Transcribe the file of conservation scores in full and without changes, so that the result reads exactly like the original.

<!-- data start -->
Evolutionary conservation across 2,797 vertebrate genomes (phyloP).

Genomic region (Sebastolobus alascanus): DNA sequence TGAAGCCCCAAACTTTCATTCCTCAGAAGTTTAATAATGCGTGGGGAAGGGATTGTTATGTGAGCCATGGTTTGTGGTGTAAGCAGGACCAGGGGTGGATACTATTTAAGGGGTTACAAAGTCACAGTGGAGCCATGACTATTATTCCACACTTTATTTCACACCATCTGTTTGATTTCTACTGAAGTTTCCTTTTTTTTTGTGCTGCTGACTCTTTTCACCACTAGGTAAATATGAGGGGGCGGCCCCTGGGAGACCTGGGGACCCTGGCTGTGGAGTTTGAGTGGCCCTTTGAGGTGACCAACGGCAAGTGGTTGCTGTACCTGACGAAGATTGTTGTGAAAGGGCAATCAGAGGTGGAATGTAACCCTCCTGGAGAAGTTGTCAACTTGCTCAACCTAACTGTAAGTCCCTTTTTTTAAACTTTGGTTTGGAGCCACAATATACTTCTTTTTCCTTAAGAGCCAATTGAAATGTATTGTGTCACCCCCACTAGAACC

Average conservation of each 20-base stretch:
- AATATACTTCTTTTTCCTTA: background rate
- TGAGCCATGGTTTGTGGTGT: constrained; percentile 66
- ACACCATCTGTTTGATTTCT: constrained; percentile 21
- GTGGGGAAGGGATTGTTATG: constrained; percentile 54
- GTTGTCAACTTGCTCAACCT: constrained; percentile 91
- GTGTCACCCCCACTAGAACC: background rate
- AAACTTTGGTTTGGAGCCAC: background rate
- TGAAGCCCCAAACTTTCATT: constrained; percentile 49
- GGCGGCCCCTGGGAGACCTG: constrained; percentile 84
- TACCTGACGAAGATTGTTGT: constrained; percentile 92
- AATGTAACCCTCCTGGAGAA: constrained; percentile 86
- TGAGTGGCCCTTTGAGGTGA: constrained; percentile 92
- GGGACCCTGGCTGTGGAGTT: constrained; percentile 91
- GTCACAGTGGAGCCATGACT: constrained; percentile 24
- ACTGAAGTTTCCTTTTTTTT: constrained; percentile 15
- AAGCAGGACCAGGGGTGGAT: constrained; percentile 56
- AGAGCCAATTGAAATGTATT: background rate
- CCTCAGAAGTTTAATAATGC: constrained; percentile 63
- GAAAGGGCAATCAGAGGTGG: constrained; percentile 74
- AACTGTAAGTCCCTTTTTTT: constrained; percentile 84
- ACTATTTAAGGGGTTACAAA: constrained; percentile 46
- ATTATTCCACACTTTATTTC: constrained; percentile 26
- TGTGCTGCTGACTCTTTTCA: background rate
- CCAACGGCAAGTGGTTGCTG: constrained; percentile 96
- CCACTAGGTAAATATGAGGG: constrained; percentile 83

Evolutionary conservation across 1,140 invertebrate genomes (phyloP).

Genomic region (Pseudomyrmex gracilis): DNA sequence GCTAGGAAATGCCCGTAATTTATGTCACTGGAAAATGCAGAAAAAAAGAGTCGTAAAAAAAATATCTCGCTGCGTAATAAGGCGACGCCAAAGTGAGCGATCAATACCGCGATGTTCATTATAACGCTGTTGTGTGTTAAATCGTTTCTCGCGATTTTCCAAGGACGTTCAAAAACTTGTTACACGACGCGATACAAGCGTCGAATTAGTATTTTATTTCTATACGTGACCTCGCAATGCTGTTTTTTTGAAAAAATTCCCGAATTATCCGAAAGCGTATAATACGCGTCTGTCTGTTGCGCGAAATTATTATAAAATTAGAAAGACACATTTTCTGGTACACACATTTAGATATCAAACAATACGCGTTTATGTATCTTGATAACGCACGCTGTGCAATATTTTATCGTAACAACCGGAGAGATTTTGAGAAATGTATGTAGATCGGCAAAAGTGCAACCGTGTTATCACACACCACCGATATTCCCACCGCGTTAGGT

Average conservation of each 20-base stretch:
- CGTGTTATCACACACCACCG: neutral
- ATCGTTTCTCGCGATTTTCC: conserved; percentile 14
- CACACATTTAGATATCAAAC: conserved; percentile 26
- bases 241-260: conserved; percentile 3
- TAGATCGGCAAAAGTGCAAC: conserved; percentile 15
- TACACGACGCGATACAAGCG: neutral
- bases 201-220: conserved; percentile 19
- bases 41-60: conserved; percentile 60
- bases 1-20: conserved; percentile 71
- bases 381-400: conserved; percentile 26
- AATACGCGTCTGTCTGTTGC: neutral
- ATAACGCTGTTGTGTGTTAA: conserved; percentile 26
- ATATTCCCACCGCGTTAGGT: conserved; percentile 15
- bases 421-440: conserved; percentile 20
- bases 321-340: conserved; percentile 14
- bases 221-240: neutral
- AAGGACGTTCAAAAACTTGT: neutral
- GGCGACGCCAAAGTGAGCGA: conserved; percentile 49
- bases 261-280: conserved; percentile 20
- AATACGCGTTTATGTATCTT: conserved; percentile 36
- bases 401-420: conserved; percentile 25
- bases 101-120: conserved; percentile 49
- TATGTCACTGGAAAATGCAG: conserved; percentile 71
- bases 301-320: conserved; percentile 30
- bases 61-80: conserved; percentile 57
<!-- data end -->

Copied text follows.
Evolutionary conservation across 2,797 vertebrate genomes (phyloP).

Genomic region (Sebastolobus alascanus): DNA sequence TGAAGCCCCAAACTTTCATTCCTCAGAAGTTTAATAATGCGTGGGGAAGGGATTGTTATGTGAGCCATGGTTTGTGGTGTAAGCAGGACCAGGGGTGGATACTATTTAAGGGGTTACAAAGTCACAGTGGAGCCATGACTATTATTCCACACTTTATTTCACACCATCTGTTTGATTTCTACTGAAGTTTCCTTTTTTTTTGTGCTGCTGACTCTTTTCACCACTAGGTAAATATGAGGGGGCGGCCCCTGGGAGACCTGGGGACCCTGGCTGTGGAGTTTGAGTGGCCCTTTGAGGTGACCAACGGCAAGTGGTTGCTGTACCTGACGAAGATTGTTGTGAAAGGGCAATCAGAGGTGGAATGTAACCCTCCTGGAGAAGTTGTCAACTTGCTCAACCTAACTGTAAGTCCCTTTTTTTAAACTTTGGTTTGGAGCCACAATATACTTCTTTTTCCTTAAGAGCCAATTGAAATGTATTGTGTCACCCCCACTAGAACC

Average conservation of each 20-base stretch:
- AATATACTTCTTTTTCCTTA: background rate
- TGAGCCATGGTTTGTGGTGT: constrained; percentile 66
- ACACCATCTGTTTGATTTCT: constrained; percentile 21
- GTGGGGAAGGGATTGTTATG: constrained; percentile 54
- GTTGTCAACTTGCTCAACCT: constrained; percentile 91
- GTGTCACCCCCACTAGAACC: background rate
- AAACTTTGGTTTGGAGCCAC: background rate
- TGAAGCCCCAAACTTTCATT: constrained; percentile 49
- GGCGGCCCCTGGGAGACCTG: constrained; percentile 84
- TACCTGACGAAGATTGTTGT: constrained; percentile 92
- AATGTAACCCTCCTGGAGAA: constrained; percentile 86
- TGAGTGGCCCTTTGAGGTGA: constrained; percentile 92
- GGGACCCTGGCTGTGGAGTT: constrained; percentile 91
- GTCACAGTGGAGCCATGACT: constrained; percentile 24
- ACTGAAGTTTCCTTTTTTTT: constrained; percentile 15
- AAGCAGGACCAGGGGTGGAT: constrained; percentile 56
- AGAGCCAATTGAAATGTATT: background rate
- CCTCAGAAGTTTAATAATGC: constrained; percentile 63
- GAAAGGGCAATCAGAGGTGG: constrained; percentile 74
- AACTGTAAGTCCCTTTTTTT: constrained; percentile 84
- ACTATTTAAGGGGTTACAAA: constrained; percentile 46
- ATTATTCCACACTTTATTTC: constrained; percentile 26
- TGTGCTGCTGACTCTTTTCA: background rate
- CCAACGGCAAGTGGTTGCTG: constrained; percentile 96
- CCACTAGGTAAATATGAGGG: constrained; percentile 83

Evolutionary conservation across 1,140 invertebrate genomes (phyloP).

Genomic region (Pseudomyrmex gracilis): DNA sequence GCTAGGAAATGCCCGTAATTTATGTCACTGGAAAATGCAGAAAAAAAGAGTCGTAAAAAAAATATCTCGCTGCGTAATAAGGCGACGCCAAAGTGAGCGATCAATACCGCGATGTTCATTATAACGCTGTTGTGTGTTAAATCGTTTCTCGCGATTTTCCAAGGACGTTCAAAAACTTGTTACACGACGCGATACAAGCGTCGAATTAGTATTTTATTTCTATACGTGACCTCGCAATGCTGTTTTTTTGAAAAAATTCCCGAATTATCCGAAAGCGTATAATACGCGTCTGTCTGTTGCGCGAAATTATTATAAAATTAGAAAGACACATTTTCTGGTACACACATTTAGATATCAAACAATACGCGTTTATGTATCTTGATAACGCACGCTGTGCAATATTTTATCGTAACAACCGGAGAGATTTTGAGAAATGTATGTAGATCGGCAAAAGTGCAACCGTGTTATCACACACCACCGATATTCCCACCGCGTTAGGT

Average conservation of each 20-base stretch:
- CGTGTTATCACACACCACCG: neutral
- ATCGTTTCTCGCGATTTTCC: conserved; percentile 14
- CACACATTTAGATATCAAAC: conserved; percentile 26
- bases 241-260: conserved; percentile 3
- TAGATCGGCAAAAGTGCAAC: conserved; percentile 15
- TACACGACGCGATACAAGCG: neutral
- bases 201-220: conserved; percentile 19
- bases 41-60: conserved; percentile 60
- bases 1-20: conserved; percentile 71
- bases 381-400: conserved; percentile 26
- AATACGCGTCTGTCTGTTGC: neutral
- ATAACGCTGTTGTGTGTTAA: conserved; percentile 26
- ATATTCCCACCGCGTTAGGT: conserved; percentile 15
- bases 421-440: conserved; percentile 20
- bases 321-340: conserved; percentile 14
- bases 221-240: neutral
- AAGGACGTTCAAAAACTTGT: neutral
- GGCGACGCCAAAGTGAGCGA: conserved; percentile 49
- bases 261-280: conserved; percentile 20
- AATACGCGTTTATGTATCTT: conserved; percentile 36
- bases 401-420: conserved; percentile 25
- bases 101-120: conserved; percentile 49
- TATGTCACTGGAAAATGCAG: conserved; percentile 71
- bases 301-320: conserved; percentile 30
- bases 61-80: conserved; percentile 57